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When have the terms of a real estate contract been met?


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When have the terms of a real estate contract been met?

The recent case Duong v. Stein centers on when the terms of a real estate contract have been met.

Real Estate cases are usually filed in the Chancery Court, which gives the court the opportunity to look beyond the legal aspects of the case and take all other relevant facts into consideration.

In this case, the court found that all terms of the contract were met and, although the mortgage commitment was withdrawn, the buyer’s actions and statements indicated their unwillingness to go through with the purchase.  See the judge’s opinion below:

34-2-6821 Duong v. Stein, N.J. Super. App. Div. (per curiam) (7 pp.) Plaintiffs appealed from the grant of summary judgment in favor of defendants. Plaintiffs filed suit seeking return of their deposit on an agreement to purchase real property. Defendants filed a counterclaim, arguing they were entitled to keep the deposit and receive damages for plaintiffs’ failure to close after plaintiffs failed to meet all the lender’s condition to receive a mortgage. The purchase agreement was conditioned upon plaintiffs’ obtaining a mortgage, calling for rescission of the contract and return of plaintiffs’ deposit if they could not obtain a mortgage commitment unless due to plaintiffs’ bad faith or lack of diligence. Although plaintiffs obtained a mortgage commitment, the lender withdrew two days prior to closing over concerns about the source of deposited cash. In support of their motion for summary judgment, defendants argued that the lender’s condition was met prior to closing and that they would have extended the closing for plaintiffs to secure reinstatement of the mortgage commitment. Defendants alleged that plaintiffs became concerned about the cost of flood insurance and attempted to justify withdrawal from the purchase agreement over the loss of the mortgage commitment. Plaintiffs went on to purchase another property using the same lender, while defendants ultimately sold their property for $17,000 less than they had agreed to sell to plaintiffs for. The trial court ruled that plaintiffs’ failure to close after securing a mortgage commitment warranted judgment and damages for defendants. On appeal, the court affirmed, ruling that the record reflected that defendants offered plaintiffs the opportunity to close and it was plaintiffs who willfully chose to walk away from the deal. [Filed July 5, 2018]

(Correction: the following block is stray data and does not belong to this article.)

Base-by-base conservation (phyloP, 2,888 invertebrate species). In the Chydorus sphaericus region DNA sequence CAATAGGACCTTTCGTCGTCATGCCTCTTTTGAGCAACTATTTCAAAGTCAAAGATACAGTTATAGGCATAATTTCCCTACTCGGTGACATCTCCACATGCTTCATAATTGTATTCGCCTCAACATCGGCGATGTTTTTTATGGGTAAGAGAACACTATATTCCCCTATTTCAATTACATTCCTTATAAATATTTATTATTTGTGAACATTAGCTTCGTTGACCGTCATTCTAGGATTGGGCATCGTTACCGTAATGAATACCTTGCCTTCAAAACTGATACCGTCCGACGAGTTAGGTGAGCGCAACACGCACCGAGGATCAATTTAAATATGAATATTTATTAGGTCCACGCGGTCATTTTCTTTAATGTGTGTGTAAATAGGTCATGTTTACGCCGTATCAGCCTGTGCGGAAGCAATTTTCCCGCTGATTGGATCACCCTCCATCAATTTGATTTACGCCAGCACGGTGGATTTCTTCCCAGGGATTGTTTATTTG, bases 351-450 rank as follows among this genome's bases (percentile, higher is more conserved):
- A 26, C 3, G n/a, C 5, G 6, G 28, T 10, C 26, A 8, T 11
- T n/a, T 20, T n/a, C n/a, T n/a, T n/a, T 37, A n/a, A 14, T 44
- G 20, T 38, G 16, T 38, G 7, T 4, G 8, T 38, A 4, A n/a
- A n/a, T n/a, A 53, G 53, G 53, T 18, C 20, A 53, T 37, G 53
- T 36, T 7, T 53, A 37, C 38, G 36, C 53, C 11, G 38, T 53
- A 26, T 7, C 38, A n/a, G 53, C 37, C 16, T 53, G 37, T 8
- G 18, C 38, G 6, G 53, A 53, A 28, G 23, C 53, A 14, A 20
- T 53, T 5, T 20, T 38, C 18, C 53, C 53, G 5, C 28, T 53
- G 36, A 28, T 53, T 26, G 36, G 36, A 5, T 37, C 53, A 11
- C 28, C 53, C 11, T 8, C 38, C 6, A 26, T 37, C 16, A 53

You can read more about the case here. You can also call us at (856) 642-6445 to get help reviewing a real estate contract.

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